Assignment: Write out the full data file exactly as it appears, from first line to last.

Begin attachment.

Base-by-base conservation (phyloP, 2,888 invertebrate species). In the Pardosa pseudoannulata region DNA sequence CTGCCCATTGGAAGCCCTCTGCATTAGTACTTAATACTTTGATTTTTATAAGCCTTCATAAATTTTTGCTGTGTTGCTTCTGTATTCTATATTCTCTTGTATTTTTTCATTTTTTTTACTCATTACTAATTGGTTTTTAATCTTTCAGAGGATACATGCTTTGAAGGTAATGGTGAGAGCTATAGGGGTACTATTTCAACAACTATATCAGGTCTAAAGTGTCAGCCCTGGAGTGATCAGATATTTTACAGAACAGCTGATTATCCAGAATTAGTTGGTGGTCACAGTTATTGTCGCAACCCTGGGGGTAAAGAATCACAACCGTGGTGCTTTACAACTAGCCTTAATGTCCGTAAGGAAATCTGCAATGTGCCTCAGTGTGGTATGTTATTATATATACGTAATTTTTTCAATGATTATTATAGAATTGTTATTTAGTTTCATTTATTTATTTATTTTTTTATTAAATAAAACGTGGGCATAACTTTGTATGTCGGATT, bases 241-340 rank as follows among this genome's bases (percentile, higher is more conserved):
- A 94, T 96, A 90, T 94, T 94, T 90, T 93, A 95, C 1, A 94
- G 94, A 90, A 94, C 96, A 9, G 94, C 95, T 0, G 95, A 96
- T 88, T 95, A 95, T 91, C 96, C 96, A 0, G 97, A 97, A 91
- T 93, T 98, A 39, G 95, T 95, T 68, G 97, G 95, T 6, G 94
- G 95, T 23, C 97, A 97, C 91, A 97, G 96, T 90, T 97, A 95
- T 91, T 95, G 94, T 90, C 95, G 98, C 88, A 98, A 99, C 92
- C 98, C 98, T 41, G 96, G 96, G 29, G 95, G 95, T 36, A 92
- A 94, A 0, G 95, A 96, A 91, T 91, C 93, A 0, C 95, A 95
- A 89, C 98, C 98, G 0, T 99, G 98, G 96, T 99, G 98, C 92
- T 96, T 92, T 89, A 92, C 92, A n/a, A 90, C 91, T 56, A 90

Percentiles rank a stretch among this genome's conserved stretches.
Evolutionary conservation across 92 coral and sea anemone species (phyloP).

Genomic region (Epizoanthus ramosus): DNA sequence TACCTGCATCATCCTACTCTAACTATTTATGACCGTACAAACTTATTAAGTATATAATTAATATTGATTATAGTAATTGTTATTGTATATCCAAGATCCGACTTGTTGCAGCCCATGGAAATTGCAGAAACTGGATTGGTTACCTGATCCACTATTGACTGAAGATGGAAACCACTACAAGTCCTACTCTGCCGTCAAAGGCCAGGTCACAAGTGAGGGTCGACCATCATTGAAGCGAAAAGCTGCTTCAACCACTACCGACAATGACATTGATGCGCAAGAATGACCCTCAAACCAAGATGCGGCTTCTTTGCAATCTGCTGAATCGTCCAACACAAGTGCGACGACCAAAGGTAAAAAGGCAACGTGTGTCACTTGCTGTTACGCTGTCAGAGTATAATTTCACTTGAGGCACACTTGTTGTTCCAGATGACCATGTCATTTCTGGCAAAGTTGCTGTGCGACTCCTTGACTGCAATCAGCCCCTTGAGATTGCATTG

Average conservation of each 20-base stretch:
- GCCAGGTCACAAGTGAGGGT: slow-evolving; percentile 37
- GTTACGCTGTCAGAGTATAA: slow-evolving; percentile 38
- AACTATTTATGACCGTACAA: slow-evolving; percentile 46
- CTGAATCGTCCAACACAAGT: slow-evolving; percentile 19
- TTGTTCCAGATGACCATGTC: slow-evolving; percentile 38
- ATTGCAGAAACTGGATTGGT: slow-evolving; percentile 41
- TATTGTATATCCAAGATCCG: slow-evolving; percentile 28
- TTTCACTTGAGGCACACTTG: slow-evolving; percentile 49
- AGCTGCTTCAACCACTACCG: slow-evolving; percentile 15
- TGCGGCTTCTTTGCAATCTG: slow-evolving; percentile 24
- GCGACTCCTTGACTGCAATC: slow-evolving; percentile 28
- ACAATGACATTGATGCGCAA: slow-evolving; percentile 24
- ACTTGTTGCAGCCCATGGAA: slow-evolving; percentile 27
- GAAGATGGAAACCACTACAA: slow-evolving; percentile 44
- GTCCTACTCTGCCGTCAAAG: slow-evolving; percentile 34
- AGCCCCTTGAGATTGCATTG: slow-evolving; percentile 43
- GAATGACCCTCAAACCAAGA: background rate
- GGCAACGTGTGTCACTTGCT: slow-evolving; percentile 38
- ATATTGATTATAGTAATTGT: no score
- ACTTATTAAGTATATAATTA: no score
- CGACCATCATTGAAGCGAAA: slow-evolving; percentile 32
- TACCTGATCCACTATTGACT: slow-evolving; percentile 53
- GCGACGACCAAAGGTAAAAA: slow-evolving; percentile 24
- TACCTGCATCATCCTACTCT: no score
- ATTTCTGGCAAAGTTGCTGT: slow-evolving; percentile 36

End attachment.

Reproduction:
Base-by-base conservation (phyloP, 2,888 invertebrate species). In the Pardosa pseudoannulata region DNA sequence CTGCCCATTGGAAGCCCTCTGCATTAGTACTTAATACTTTGATTTTTATAAGCCTTCATAAATTTTTGCTGTGTTGCTTCTGTATTCTATATTCTCTTGTATTTTTTCATTTTTTTTACTCATTACTAATTGGTTTTTAATCTTTCAGAGGATACATGCTTTGAAGGTAATGGTGAGAGCTATAGGGGTACTATTTCAACAACTATATCAGGTCTAAAGTGTCAGCCCTGGAGTGATCAGATATTTTACAGAACAGCTGATTATCCAGAATTAGTTGGTGGTCACAGTTATTGTCGCAACCCTGGGGGTAAAGAATCACAACCGTGGTGCTTTACAACTAGCCTTAATGTCCGTAAGGAAATCTGCAATGTGCCTCAGTGTGGTATGTTATTATATATACGTAATTTTTTCAATGATTATTATAGAATTGTTATTTAGTTTCATTTATTTATTTATTTTTTTATTAAATAAAACGTGGGCATAACTTTGTATGTCGGATT, bases 241-340 rank as follows among this genome's bases (percentile, higher is more conserved):
- A 94, T 96, A 90, T 94, T 94, T 90, T 93, A 95, C 1, A 94
- G 94, A 90, A 94, C 96, A 9, G 94, C 95, T 0, G 95, A 96
- T 88, T 95, A 95, T 91, C 96, C 96, A 0, G 97, A 97, A 91
- T 93, T 98, A 39, G 95, T 95, T 68, G 97, G 95, T 6, G 94
- G 95, T 23, C 97, A 97, C 91, A 97, G 96, T 90, T 97, A 95
- T 91, T 95, G 94, T 90, C 95, G 98, C 88, A 98, A 99, C 92
- C 98, C 98, T 41, G 96, G 96, G 29, G 95, G 95, T 36, A 92
- A 94, A 0, G 95, A 96, A 91, T 91, C 93, A 0, C 95, A 95
- A 89, C 98, C 98, G 0, T 99, G 98, G 96, T 99, G 98, C 92
- T 96, T 92, T 89, A 92, C 92, A n/a, A 90, C 91, T 56, A 90

Percentiles rank a stretch among this genome's conserved stretches.
Evolutionary conservation across 92 coral and sea anemone species (phyloP).

Genomic region (Epizoanthus ramosus): DNA sequence TACCTGCATCATCCTACTCTAACTATTTATGACCGTACAAACTTATTAAGTATATAATTAATATTGATTATAGTAATTGTTATTGTATATCCAAGATCCGACTTGTTGCAGCCCATGGAAATTGCAGAAACTGGATTGGTTACCTGATCCACTATTGACTGAAGATGGAAACCACTACAAGTCCTACTCTGCCGTCAAAGGCCAGGTCACAAGTGAGGGTCGACCATCATTGAAGCGAAAAGCTGCTTCAACCACTACCGACAATGACATTGATGCGCAAGAATGACCCTCAAACCAAGATGCGGCTTCTTTGCAATCTGCTGAATCGTCCAACACAAGTGCGACGACCAAAGGTAAAAAGGCAACGTGTGTCACTTGCTGTTACGCTGTCAGAGTATAATTTCACTTGAGGCACACTTGTTGTTCCAGATGACCATGTCATTTCTGGCAAAGTTGCTGTGCGACTCCTTGACTGCAATCAGCCCCTTGAGATTGCATTG

Average conservation of each 20-base stretch:
- GCCAGGTCACAAGTGAGGGT: slow-evolving; percentile 37
- GTTACGCTGTCAGAGTATAA: slow-evolving; percentile 38
- AACTATTTATGACCGTACAA: slow-evolving; percentile 46
- CTGAATCGTCCAACACAAGT: slow-evolving; percentile 19
- TTGTTCCAGATGACCATGTC: slow-evolving; percentile 38
- ATTGCAGAAACTGGATTGGT: slow-evolving; percentile 41
- TATTGTATATCCAAGATCCG: slow-evolving; percentile 28
- TTTCACTTGAGGCACACTTG: slow-evolving; percentile 49
- AGCTGCTTCAACCACTACCG: slow-evolving; percentile 15
- TGCGGCTTCTTTGCAATCTG: slow-evolving; percentile 24
- GCGACTCCTTGACTGCAATC: slow-evolving; percentile 28
- ACAATGACATTGATGCGCAA: slow-evolving; percentile 24
- ACTTGTTGCAGCCCATGGAA: slow-evolving; percentile 27
- GAAGATGGAAACCACTACAA: slow-evolving; percentile 44
- GTCCTACTCTGCCGTCAAAG: slow-evolving; percentile 34
- AGCCCCTTGAGATTGCATTG: slow-evolving; percentile 43
- GAATGACCCTCAAACCAAGA: background rate
- GGCAACGTGTGTCACTTGCT: slow-evolving; percentile 38
- ATATTGATTATAGTAATTGT: no score
- ACTTATTAAGTATATAATTA: no score
- CGACCATCATTGAAGCGAAA: slow-evolving; percentile 32
- TACCTGATCCACTATTGACT: slow-evolving; percentile 53
- GCGACGACCAAAGGTAAAAA: slow-evolving; percentile 24
- TACCTGCATCATCCTACTCT: no score
- ATTTCTGGCAAAGTTGCTGT: slow-evolving; percentile 36